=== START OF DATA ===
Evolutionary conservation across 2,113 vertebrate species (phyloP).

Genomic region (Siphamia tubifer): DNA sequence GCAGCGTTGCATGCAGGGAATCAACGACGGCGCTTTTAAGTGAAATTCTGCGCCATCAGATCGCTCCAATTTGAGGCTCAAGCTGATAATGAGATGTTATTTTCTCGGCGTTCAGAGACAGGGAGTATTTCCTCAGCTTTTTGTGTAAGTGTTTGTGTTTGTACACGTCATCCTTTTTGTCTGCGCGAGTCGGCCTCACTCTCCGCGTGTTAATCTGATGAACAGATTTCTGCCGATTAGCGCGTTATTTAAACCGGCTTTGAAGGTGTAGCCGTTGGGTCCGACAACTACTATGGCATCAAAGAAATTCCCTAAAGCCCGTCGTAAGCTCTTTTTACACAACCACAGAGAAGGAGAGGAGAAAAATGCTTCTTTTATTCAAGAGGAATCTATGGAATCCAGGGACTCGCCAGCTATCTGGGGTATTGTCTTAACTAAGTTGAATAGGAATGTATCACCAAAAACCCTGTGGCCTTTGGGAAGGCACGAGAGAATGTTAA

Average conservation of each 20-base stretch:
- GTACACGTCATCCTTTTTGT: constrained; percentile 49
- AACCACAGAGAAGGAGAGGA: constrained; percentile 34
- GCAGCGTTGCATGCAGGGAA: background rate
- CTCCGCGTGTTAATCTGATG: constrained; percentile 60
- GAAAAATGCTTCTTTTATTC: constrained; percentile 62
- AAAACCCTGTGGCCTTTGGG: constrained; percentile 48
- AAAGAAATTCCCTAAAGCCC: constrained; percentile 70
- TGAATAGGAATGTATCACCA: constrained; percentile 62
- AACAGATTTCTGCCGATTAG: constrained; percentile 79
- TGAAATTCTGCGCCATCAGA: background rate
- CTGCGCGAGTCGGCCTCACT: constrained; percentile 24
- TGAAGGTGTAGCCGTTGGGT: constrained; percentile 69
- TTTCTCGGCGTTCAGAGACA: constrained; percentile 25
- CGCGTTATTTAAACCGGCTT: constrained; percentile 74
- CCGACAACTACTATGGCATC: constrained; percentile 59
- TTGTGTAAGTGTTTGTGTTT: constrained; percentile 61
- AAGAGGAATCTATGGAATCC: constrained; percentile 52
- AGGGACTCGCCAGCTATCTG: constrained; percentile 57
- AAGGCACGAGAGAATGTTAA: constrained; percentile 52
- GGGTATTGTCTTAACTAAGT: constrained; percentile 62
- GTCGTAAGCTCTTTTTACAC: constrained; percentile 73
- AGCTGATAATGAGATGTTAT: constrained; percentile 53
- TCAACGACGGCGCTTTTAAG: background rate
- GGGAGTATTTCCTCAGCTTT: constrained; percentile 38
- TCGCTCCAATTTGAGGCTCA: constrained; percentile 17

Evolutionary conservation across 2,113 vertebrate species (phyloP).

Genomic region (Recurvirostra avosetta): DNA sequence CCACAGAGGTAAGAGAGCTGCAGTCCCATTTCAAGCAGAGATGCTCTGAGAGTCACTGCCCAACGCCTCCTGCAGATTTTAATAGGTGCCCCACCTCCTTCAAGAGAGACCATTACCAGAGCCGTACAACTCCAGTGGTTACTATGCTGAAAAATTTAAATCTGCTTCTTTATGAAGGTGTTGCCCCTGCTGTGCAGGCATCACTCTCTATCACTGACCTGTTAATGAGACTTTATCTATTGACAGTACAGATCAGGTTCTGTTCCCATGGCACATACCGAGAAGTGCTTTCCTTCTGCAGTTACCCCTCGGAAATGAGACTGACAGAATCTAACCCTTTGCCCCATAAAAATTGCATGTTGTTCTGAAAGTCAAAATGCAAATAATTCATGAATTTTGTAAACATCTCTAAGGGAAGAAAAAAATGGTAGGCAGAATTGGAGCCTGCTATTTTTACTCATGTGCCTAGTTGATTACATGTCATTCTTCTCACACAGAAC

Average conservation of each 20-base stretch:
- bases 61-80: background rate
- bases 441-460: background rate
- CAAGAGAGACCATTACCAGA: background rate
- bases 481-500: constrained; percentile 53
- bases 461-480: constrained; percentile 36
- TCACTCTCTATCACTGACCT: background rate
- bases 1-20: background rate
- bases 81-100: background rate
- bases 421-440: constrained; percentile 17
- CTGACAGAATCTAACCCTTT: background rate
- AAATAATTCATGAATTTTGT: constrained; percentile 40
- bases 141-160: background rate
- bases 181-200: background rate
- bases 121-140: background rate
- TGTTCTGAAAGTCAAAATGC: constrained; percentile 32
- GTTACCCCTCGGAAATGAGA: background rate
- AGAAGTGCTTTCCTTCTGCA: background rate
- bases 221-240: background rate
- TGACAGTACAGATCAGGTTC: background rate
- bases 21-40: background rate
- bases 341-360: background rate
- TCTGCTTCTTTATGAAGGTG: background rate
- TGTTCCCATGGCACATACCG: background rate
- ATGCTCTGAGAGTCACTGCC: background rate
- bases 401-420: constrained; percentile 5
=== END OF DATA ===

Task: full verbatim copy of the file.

Evolutionary conservation across 2,113 vertebrate species (phyloP).

Genomic region (Siphamia tubifer): DNA sequence GCAGCGTTGCATGCAGGGAATCAACGACGGCGCTTTTAAGTGAAATTCTGCGCCATCAGATCGCTCCAATTTGAGGCTCAAGCTGATAATGAGATGTTATTTTCTCGGCGTTCAGAGACAGGGAGTATTTCCTCAGCTTTTTGTGTAAGTGTTTGTGTTTGTACACGTCATCCTTTTTGTCTGCGCGAGTCGGCCTCACTCTCCGCGTGTTAATCTGATGAACAGATTTCTGCCGATTAGCGCGTTATTTAAACCGGCTTTGAAGGTGTAGCCGTTGGGTCCGACAACTACTATGGCATCAAAGAAATTCCCTAAAGCCCGTCGTAAGCTCTTTTTACACAACCACAGAGAAGGAGAGGAGAAAAATGCTTCTTTTATTCAAGAGGAATCTATGGAATCCAGGGACTCGCCAGCTATCTGGGGTATTGTCTTAACTAAGTTGAATAGGAATGTATCACCAAAAACCCTGTGGCCTTTGGGAAGGCACGAGAGAATGTTAA

Average conservation of each 20-base stretch:
- GTACACGTCATCCTTTTTGT: constrained; percentile 49
- AACCACAGAGAAGGAGAGGA: constrained; percentile 34
- GCAGCGTTGCATGCAGGGAA: background rate
- CTCCGCGTGTTAATCTGATG: constrained; percentile 60
- GAAAAATGCTTCTTTTATTC: constrained; percentile 62
- AAAACCCTGTGGCCTTTGGG: constrained; percentile 48
- AAAGAAATTCCCTAAAGCCC: constrained; percentile 70
- TGAATAGGAATGTATCACCA: constrained; percentile 62
- AACAGATTTCTGCCGATTAG: constrained; percentile 79
- TGAAATTCTGCGCCATCAGA: background rate
- CTGCGCGAGTCGGCCTCACT: constrained; percentile 24
- TGAAGGTGTAGCCGTTGGGT: constrained; percentile 69
- TTTCTCGGCGTTCAGAGACA: constrained; percentile 25
- CGCGTTATTTAAACCGGCTT: constrained; percentile 74
- CCGACAACTACTATGGCATC: constrained; percentile 59
- TTGTGTAAGTGTTTGTGTTT: constrained; percentile 61
- AAGAGGAATCTATGGAATCC: constrained; percentile 52
- AGGGACTCGCCAGCTATCTG: constrained; percentile 57
- AAGGCACGAGAGAATGTTAA: constrained; percentile 52
- GGGTATTGTCTTAACTAAGT: constrained; percentile 62
- GTCGTAAGCTCTTTTTACAC: constrained; percentile 73
- AGCTGATAATGAGATGTTAT: constrained; percentile 53
- TCAACGACGGCGCTTTTAAG: background rate
- GGGAGTATTTCCTCAGCTTT: constrained; percentile 38
- TCGCTCCAATTTGAGGCTCA: constrained; percentile 17

Evolutionary conservation across 2,113 vertebrate species (phyloP).

Genomic region (Recurvirostra avosetta): DNA sequence CCACAGAGGTAAGAGAGCTGCAGTCCCATTTCAAGCAGAGATGCTCTGAGAGTCACTGCCCAACGCCTCCTGCAGATTTTAATAGGTGCCCCACCTCCTTCAAGAGAGACCATTACCAGAGCCGTACAACTCCAGTGGTTACTATGCTGAAAAATTTAAATCTGCTTCTTTATGAAGGTGTTGCCCCTGCTGTGCAGGCATCACTCTCTATCACTGACCTGTTAATGAGACTTTATCTATTGACAGTACAGATCAGGTTCTGTTCCCATGGCACATACCGAGAAGTGCTTTCCTTCTGCAGTTACCCCTCGGAAATGAGACTGACAGAATCTAACCCTTTGCCCCATAAAAATTGCATGTTGTTCTGAAAGTCAAAATGCAAATAATTCATGAATTTTGTAAACATCTCTAAGGGAAGAAAAAAATGGTAGGCAGAATTGGAGCCTGCTATTTTTACTCATGTGCCTAGTTGATTACATGTCATTCTTCTCACACAGAAC

Average conservation of each 20-base stretch:
- bases 61-80: background rate
- bases 441-460: background rate
- CAAGAGAGACCATTACCAGA: background rate
- bases 481-500: constrained; percentile 53
- bases 461-480: constrained; percentile 36
- TCACTCTCTATCACTGACCT: background rate
- bases 1-20: background rate
- bases 81-100: background rate
- bases 421-440: constrained; percentile 17
- CTGACAGAATCTAACCCTTT: background rate
- AAATAATTCATGAATTTTGT: constrained; percentile 40
- bases 141-160: background rate
- bases 181-200: background rate
- bases 121-140: background rate
- TGTTCTGAAAGTCAAAATGC: constrained; percentile 32
- GTTACCCCTCGGAAATGAGA: background rate
- AGAAGTGCTTTCCTTCTGCA: background rate
- bases 221-240: background rate
- TGACAGTACAGATCAGGTTC: background rate
- bases 21-40: background rate
- bases 341-360: background rate
- TCTGCTTCTTTATGAAGGTG: background rate
- TGTTCCCATGGCACATACCG: background rate
- ATGCTCTGAGAGTCACTGCC: background rate
- bases 401-420: constrained; percentile 5